Mechanics of the Human Voice

Hello daoMoments friend!

In today´s blog I will be presenting a rough overview of the inner workings (mechanics) of the human voice as well as addressing the question why you should know it.

In the opening chapter of his book “The Technics of Bel Canto” (1905) G.B. Lamperti writes:

“The Vocal Organs may be described briefly as a pipe with double-reed, blown by means of diaphragm and lungs.”

I find this description and analogy easy to understand when we take a closer look at the anatomic parts of human voice (instrument) and mechanics that sets the instrument in motion.

Why should you learn about it?

1. By understanding your instrument better, you can take your performance to the next level

2. You will not feel limited by the insufficient technique

3. You will feel more confident about the performance and will be able to concentrate on expression and connecting with your audience

I find this to be important for all of those who are working with their voices – singers, actors, public speakers, presenters, tv/radio hosts, voice-over speakers, teachers, voice enthusiasts as well as for all of those who wish to sound more powerful and command more attention when they speak.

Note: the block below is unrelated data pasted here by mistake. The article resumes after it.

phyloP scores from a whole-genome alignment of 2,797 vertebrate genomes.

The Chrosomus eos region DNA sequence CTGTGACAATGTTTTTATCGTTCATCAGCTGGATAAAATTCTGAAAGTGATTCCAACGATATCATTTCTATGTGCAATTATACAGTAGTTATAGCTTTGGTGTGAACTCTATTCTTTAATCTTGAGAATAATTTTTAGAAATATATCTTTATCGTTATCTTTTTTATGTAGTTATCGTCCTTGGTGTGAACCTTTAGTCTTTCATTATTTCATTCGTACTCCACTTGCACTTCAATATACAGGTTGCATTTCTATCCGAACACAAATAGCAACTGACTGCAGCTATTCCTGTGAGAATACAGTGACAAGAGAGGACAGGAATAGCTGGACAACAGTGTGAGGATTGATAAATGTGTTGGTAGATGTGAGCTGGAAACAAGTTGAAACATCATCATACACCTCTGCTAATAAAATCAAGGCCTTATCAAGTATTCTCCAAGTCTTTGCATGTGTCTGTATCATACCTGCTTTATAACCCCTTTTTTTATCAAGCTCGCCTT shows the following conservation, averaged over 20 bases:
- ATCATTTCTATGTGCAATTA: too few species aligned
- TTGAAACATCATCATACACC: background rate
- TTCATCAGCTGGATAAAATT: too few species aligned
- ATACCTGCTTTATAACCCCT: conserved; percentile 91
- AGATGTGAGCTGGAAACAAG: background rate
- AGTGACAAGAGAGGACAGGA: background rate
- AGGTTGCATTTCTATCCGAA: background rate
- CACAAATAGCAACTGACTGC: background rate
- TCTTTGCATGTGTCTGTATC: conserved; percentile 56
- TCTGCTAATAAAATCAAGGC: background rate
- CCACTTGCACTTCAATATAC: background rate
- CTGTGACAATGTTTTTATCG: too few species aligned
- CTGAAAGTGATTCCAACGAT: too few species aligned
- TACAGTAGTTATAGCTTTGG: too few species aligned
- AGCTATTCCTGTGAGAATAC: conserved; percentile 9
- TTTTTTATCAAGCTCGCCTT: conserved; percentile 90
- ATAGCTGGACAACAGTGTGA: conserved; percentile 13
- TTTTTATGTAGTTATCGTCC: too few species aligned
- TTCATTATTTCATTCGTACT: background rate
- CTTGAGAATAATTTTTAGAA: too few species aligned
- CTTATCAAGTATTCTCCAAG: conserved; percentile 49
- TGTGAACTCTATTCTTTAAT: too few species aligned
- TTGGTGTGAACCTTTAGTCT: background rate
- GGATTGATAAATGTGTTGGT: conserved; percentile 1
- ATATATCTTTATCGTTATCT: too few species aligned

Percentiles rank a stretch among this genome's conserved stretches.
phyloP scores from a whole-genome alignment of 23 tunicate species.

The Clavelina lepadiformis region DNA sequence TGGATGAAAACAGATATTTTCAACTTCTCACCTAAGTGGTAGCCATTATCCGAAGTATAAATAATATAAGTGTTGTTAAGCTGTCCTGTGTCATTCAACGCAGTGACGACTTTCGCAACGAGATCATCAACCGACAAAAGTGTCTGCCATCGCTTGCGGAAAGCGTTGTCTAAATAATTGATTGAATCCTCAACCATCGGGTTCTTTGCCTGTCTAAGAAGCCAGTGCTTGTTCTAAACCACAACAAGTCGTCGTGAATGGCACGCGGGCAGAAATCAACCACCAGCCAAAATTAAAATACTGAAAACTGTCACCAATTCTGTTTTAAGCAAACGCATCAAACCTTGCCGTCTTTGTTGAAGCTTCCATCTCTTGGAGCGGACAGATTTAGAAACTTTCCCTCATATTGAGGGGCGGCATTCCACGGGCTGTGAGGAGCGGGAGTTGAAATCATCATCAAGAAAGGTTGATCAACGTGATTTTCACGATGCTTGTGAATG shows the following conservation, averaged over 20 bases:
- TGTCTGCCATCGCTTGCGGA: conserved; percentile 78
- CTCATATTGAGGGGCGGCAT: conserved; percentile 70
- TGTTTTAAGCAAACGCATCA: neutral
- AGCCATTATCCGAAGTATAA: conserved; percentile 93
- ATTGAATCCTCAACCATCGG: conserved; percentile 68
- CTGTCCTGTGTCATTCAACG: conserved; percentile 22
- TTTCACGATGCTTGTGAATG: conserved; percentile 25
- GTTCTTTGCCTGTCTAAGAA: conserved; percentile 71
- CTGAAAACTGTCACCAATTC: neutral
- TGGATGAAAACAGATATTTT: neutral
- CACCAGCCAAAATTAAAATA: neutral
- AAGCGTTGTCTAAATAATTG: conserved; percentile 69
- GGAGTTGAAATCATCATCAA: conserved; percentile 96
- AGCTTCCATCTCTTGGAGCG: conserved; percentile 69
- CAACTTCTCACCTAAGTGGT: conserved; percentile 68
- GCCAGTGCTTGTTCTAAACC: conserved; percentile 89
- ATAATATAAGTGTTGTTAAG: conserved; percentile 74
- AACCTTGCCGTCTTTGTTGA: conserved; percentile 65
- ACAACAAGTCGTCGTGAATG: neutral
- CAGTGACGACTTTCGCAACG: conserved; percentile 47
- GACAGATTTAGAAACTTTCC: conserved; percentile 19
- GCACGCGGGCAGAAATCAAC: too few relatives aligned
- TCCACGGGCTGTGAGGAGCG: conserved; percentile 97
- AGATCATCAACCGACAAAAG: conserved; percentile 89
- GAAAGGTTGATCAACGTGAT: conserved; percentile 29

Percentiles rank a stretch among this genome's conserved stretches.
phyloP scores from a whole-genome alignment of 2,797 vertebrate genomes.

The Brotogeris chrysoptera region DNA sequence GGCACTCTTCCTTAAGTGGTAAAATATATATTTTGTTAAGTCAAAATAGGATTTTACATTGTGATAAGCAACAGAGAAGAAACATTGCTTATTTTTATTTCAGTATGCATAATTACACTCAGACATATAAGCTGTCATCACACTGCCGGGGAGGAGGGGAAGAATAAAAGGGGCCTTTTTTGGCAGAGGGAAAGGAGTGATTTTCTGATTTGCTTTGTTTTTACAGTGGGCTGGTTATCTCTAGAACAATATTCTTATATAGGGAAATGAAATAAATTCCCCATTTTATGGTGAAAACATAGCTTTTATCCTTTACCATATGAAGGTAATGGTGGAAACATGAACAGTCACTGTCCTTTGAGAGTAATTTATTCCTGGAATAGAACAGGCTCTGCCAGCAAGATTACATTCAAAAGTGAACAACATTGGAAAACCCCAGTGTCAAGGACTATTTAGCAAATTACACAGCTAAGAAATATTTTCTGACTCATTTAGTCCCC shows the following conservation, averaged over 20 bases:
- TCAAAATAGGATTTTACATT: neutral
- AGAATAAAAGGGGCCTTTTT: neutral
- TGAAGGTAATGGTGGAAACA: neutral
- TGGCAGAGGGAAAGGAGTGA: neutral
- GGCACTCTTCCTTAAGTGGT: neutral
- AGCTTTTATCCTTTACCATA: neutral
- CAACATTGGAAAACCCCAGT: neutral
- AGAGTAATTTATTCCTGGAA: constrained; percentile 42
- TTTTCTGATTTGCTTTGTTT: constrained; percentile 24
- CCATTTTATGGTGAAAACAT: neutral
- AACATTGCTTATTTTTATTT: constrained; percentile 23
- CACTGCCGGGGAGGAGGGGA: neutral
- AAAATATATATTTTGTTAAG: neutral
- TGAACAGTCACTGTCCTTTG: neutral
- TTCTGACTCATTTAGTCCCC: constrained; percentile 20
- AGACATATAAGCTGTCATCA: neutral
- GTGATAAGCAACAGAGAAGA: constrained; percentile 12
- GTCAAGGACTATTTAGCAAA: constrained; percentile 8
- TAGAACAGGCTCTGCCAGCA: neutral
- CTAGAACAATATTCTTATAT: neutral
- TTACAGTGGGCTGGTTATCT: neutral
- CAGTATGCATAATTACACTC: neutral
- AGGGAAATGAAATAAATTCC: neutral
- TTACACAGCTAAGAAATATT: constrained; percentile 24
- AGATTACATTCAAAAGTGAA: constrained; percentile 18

So, let see how the human instrument work.

Vocal instrument is made of anatomic components which are interacting with each other in a particular way. The anatomic parts of your body can be divided in 3 subsystems (air-pressure system, vibratory system and resonating system) which have specific roles in voice production.

1. Air pressure system

Air flows in (inspiration) and out (expiration) of the lungs. Voice production starts with the moment of air movement from the lungs (expiration) into the trachea where the pressure of the air wave travels up to the larynx and set the vocal folds (vocal cords) in vibration. This first movement or impulse is initiated by diaphragm, intercostal and abdominal muscles. See the video for the 3D demonstration.

2. Vibratory system

The voice box (larynx) and vocal folds (sometimes called vocal cords) comprise the vibratory system of the voice mechanism.

(see )

This is the place where an air wave turns into a sound wave.

3. Resonating System

The vocal tract is comprised of resonators which give a personal quality to the voice, and the modifiers or articulators which form sound into voiced sounds. (see )

See the Table 1 Column Voice Organs for the vocal tract overview.

In other words, the sound wave is amplified and enriched in body cavities.

Besides the resonators of vocal tract there is also a rib cage resonator (chest resonator). On a more subtle level we can think of the whole body as a resonant chamber. The voiced sound is a well articulated and resonant personal vocal sound.

So – that´s it!….and there´s a whole science behind it. :)

...but I hope that by reading this article you will gain a rough overview of the inner workings of this awesome instrument!

Ciao from Graz and wishing you all great Sunday!

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